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Ageing: What is it? Clues from C. elegans

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The Institute of Healthy Ageing: The UCL Institute of Healthy Ageing is a world class centre of excellence for research on the biology of ageing and ageing-related diseases. Their primary purpose is to bring together researchers working on the biology of ageing (biogerontology) with those working to understand the causes of ageing-related disease. By merging the two, they aim to develop a new translational biogerontology using the ageing process as a point of intervention to protect against the diseases of old age. “Our goal is to improve the health and quality of life for older people.”

Research Focus: Understanding the biology of longevity and ageing using a nematode model While developmental genetics has been an area of intensive study for many years, investigation of the role of genes in determining longevity and ageing only recently began. An ideal model organism in which to study ageing is the free-living nematode Caenorhabditis elegans. This species has well-developed genetics, its 97,000,000 base pair genome is fully sequenced, and its life span is a mere 2-3 weeks. Most importantly, numerous mutations have been identified in C. elegans which alter the rate of ageing, with some mutants living more than ten times as long as wild-type worms. It is hoped that by understanding ageing in a simple animal like C. elegans we will be able to unravel the mystery of human ageing, which increases risk of a wide range of diseases, from cardiovascular disease and type II diabetes, to Alzheimer’s disease and cancer. A major focus of current work in this laboratory is understanding the genes and biochemical processes by which reduced insulin/IGF-1 signalling and dietary restriction increase lifespan. Other interests include sex differences in the biology of ageing, evolutionary conservation of mechanisms of ageing, and bioethical implications of ageing research. Our work is funded by the BBSRC , the European Union and the Wellcome Trust. Courtesy of UCL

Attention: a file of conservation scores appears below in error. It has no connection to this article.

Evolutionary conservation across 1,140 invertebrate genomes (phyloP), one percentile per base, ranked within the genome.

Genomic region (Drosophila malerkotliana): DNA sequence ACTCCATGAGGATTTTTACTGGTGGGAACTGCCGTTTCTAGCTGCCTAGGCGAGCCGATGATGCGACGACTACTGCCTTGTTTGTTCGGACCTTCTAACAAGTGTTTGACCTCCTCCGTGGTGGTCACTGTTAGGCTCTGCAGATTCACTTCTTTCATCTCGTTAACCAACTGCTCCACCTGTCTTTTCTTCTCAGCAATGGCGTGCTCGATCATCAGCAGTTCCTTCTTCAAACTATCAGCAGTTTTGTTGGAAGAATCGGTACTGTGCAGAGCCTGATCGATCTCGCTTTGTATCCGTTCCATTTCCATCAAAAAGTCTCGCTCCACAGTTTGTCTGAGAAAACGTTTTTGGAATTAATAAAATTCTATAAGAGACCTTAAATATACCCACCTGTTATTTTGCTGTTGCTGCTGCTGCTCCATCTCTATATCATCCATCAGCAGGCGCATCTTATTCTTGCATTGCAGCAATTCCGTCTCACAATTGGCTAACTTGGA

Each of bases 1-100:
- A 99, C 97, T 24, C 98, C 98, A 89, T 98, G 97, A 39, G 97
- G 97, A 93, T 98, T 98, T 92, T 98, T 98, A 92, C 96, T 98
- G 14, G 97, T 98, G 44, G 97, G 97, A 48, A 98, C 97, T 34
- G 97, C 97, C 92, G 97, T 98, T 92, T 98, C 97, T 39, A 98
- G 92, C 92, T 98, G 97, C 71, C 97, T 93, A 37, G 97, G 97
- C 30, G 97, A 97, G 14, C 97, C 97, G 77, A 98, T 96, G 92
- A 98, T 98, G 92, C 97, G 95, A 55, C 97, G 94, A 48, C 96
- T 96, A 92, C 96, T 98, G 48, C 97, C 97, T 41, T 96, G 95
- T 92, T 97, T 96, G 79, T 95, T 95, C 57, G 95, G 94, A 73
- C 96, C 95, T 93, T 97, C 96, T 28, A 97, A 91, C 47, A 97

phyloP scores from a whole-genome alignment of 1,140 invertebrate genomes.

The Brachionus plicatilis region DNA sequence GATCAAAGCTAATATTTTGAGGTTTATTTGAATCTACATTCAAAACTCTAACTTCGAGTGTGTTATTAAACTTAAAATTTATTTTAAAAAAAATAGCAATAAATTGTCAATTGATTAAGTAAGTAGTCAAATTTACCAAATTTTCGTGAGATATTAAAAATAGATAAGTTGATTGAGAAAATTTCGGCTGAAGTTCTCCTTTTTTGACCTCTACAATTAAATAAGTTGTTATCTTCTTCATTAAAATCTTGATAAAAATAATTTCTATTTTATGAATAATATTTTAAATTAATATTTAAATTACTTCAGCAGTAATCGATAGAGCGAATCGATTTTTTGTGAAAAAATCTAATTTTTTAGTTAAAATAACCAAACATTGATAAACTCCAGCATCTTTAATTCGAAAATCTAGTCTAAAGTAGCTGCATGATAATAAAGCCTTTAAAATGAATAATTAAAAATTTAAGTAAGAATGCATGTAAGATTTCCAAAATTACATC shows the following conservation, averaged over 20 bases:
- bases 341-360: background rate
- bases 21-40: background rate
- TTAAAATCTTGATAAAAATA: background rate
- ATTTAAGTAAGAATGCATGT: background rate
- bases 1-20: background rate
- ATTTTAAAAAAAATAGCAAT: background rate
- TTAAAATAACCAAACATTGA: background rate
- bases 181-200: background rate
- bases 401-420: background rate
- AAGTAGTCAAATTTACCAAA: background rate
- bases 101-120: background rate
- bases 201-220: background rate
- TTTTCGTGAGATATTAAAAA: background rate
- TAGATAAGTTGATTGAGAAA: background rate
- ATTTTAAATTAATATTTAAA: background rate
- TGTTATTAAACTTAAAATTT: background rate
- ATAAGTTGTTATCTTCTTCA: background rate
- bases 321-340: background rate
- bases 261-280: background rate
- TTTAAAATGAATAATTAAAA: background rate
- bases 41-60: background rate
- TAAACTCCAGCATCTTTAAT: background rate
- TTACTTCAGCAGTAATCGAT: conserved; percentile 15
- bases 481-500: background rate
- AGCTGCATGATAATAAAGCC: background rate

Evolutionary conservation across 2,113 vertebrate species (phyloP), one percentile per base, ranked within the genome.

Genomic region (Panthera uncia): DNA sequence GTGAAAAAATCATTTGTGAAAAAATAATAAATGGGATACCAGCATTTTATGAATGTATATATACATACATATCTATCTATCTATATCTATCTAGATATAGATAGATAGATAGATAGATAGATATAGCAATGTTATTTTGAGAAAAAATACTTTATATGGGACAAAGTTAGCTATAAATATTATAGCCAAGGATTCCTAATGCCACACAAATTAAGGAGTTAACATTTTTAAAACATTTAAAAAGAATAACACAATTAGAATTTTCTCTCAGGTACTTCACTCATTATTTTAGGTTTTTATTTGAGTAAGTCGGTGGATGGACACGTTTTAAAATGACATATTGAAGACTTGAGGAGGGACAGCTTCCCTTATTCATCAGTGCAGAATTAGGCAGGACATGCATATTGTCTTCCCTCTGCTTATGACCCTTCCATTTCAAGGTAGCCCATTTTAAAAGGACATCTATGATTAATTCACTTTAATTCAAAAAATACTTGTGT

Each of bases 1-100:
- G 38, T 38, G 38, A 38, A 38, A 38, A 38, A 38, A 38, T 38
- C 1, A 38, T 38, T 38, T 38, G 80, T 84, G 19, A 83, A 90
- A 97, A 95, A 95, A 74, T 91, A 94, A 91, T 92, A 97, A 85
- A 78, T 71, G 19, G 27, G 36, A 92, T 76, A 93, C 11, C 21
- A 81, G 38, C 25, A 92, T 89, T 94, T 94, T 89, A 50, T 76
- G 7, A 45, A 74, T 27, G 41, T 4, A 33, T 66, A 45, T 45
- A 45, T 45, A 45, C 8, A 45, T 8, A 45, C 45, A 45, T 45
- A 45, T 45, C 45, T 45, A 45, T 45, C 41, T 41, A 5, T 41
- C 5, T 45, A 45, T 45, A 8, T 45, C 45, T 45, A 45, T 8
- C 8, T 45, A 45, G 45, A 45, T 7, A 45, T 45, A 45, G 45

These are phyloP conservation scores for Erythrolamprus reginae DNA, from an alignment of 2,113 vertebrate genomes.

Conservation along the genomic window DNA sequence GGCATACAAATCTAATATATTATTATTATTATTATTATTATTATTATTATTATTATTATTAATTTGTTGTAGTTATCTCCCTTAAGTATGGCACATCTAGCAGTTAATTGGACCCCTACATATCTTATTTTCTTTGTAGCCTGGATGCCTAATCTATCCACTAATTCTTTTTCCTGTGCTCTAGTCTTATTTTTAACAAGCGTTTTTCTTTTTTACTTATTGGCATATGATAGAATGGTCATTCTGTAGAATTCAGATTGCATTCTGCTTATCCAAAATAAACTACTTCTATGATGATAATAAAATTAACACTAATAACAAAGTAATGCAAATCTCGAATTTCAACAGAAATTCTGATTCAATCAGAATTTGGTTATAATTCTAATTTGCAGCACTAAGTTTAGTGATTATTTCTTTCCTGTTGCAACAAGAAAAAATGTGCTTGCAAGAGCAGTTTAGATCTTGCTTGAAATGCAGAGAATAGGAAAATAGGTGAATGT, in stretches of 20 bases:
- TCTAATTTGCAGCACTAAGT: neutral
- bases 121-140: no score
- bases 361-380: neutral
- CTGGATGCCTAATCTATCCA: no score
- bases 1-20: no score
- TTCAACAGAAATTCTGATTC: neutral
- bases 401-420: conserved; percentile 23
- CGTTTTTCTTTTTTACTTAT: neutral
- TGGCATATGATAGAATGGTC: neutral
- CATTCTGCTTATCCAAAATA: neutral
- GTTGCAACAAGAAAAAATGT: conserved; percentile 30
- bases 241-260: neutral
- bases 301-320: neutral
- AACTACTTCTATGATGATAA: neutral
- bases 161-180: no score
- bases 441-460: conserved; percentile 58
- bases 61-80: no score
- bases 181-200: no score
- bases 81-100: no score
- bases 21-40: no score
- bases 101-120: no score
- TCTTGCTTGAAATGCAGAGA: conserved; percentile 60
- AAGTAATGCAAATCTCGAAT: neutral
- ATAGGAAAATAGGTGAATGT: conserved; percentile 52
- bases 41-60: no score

Current Research Themes: ● Cell signalling ● Genetics of ageing and age-related disease in Caenorhabditis elegans ● Mechanisms regulating lymphocyte differentiation i ● Regulation and targeting of the hypoxia inducible factor (HIF) pathway ● The central nervous system regulation of energy homeostasis

This talk is part of the Ageing Research series.

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